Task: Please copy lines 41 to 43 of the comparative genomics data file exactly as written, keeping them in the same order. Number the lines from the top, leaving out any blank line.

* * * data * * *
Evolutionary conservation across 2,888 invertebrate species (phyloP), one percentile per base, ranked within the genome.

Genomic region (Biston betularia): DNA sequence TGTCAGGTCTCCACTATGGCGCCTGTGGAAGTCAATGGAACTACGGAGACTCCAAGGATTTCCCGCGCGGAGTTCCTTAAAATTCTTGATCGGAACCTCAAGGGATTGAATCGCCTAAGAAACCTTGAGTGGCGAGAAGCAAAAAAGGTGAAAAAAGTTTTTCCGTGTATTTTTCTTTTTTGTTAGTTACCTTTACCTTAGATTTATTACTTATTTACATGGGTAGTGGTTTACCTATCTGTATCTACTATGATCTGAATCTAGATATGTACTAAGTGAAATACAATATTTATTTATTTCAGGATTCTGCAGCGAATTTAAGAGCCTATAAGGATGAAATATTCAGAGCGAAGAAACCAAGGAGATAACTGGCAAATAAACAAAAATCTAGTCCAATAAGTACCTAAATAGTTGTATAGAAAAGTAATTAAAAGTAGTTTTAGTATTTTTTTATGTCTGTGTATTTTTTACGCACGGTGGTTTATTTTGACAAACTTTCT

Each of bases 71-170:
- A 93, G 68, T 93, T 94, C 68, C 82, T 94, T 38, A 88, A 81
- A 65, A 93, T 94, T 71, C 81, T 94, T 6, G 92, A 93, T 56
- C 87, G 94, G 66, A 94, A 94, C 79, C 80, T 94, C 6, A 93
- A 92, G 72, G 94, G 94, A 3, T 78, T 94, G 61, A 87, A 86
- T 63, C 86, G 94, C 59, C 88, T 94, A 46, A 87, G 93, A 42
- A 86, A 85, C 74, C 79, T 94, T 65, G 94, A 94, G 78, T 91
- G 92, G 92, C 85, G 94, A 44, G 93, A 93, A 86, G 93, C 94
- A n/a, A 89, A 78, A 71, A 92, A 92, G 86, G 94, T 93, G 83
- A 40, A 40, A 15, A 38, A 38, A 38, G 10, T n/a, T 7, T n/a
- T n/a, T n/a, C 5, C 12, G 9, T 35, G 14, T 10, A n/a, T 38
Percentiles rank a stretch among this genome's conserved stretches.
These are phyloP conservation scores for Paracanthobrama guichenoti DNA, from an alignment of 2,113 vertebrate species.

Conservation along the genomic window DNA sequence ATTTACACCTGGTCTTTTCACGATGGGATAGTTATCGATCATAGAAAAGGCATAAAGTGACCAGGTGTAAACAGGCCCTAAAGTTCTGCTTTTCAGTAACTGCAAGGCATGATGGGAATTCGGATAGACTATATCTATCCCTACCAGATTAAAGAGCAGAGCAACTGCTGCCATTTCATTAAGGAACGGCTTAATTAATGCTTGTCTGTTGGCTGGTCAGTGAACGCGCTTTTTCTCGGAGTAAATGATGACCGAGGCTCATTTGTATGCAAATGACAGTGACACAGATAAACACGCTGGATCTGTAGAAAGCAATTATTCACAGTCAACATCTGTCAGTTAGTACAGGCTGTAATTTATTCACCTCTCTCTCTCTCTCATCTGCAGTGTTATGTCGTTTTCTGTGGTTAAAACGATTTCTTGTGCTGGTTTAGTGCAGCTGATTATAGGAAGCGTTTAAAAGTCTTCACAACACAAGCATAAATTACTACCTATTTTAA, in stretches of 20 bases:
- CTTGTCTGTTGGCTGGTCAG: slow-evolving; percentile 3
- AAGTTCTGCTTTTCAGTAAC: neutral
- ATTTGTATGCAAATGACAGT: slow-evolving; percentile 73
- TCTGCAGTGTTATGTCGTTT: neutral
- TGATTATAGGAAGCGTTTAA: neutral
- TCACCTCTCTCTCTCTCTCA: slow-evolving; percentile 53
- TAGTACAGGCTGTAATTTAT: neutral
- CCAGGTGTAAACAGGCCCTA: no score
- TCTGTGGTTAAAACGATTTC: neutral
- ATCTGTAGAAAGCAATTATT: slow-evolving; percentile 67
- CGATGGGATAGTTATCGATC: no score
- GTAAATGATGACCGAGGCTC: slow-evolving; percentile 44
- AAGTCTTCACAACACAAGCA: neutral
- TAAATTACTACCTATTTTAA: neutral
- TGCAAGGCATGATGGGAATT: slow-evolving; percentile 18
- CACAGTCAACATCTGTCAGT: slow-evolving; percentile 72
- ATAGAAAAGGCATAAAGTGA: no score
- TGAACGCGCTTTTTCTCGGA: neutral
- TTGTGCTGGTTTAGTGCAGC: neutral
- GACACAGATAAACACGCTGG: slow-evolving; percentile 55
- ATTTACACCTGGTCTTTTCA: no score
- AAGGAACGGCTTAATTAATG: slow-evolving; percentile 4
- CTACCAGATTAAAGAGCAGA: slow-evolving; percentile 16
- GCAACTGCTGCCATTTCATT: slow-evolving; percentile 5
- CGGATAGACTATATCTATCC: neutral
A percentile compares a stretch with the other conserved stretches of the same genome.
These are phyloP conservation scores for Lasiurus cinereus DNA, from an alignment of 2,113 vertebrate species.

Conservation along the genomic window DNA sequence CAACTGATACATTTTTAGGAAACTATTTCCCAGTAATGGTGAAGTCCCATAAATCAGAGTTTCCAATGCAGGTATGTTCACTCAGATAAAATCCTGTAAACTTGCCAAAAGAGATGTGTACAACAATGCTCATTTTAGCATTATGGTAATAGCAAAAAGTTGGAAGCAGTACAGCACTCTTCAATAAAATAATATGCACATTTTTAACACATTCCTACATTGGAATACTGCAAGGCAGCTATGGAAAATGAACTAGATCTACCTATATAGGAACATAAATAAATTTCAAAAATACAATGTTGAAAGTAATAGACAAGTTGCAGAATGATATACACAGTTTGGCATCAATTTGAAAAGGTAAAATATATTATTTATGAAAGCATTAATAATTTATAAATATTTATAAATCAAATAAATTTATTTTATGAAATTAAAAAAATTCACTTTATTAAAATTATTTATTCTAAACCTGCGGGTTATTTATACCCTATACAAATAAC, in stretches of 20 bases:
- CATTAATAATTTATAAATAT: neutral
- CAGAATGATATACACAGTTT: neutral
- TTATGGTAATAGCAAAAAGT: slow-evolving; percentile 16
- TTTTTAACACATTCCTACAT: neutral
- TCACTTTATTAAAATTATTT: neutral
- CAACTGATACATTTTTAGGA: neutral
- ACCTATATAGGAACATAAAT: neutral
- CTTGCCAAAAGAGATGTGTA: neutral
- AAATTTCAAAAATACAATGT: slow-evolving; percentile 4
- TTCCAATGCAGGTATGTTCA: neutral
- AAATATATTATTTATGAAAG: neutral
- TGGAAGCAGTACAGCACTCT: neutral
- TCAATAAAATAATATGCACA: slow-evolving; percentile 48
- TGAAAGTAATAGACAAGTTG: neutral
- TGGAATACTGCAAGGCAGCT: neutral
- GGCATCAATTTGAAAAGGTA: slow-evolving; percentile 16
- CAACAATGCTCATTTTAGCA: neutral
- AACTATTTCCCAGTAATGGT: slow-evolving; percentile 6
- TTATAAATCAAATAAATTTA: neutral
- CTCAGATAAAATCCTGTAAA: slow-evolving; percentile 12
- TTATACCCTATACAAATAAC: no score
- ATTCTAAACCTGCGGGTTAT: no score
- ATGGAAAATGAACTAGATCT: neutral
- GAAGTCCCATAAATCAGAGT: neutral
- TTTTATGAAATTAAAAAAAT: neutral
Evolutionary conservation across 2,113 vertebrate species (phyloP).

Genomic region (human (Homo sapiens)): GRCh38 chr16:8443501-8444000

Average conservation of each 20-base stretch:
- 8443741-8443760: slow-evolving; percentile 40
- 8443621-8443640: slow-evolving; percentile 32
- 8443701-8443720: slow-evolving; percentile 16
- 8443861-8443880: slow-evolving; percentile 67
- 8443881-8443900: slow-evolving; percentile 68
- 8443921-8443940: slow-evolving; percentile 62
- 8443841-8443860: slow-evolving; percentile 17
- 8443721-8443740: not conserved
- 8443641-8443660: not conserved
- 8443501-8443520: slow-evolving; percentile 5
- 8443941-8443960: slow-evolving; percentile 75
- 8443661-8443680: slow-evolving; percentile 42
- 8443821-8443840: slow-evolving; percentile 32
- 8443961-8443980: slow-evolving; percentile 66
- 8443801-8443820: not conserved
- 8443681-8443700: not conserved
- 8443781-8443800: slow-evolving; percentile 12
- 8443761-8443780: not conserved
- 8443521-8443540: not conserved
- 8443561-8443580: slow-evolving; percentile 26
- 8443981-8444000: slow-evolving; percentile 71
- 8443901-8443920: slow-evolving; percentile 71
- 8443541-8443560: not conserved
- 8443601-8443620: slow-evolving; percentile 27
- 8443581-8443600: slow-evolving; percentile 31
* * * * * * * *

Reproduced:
- CGGATAGACTATATCTATCC: neutral
A percentile compares a stretch with the other conserved stretches of the same genome.
These are phyloP conservation scores for Lasiurus cinereus DNA, from an alignment of 2,113 vertebrate species.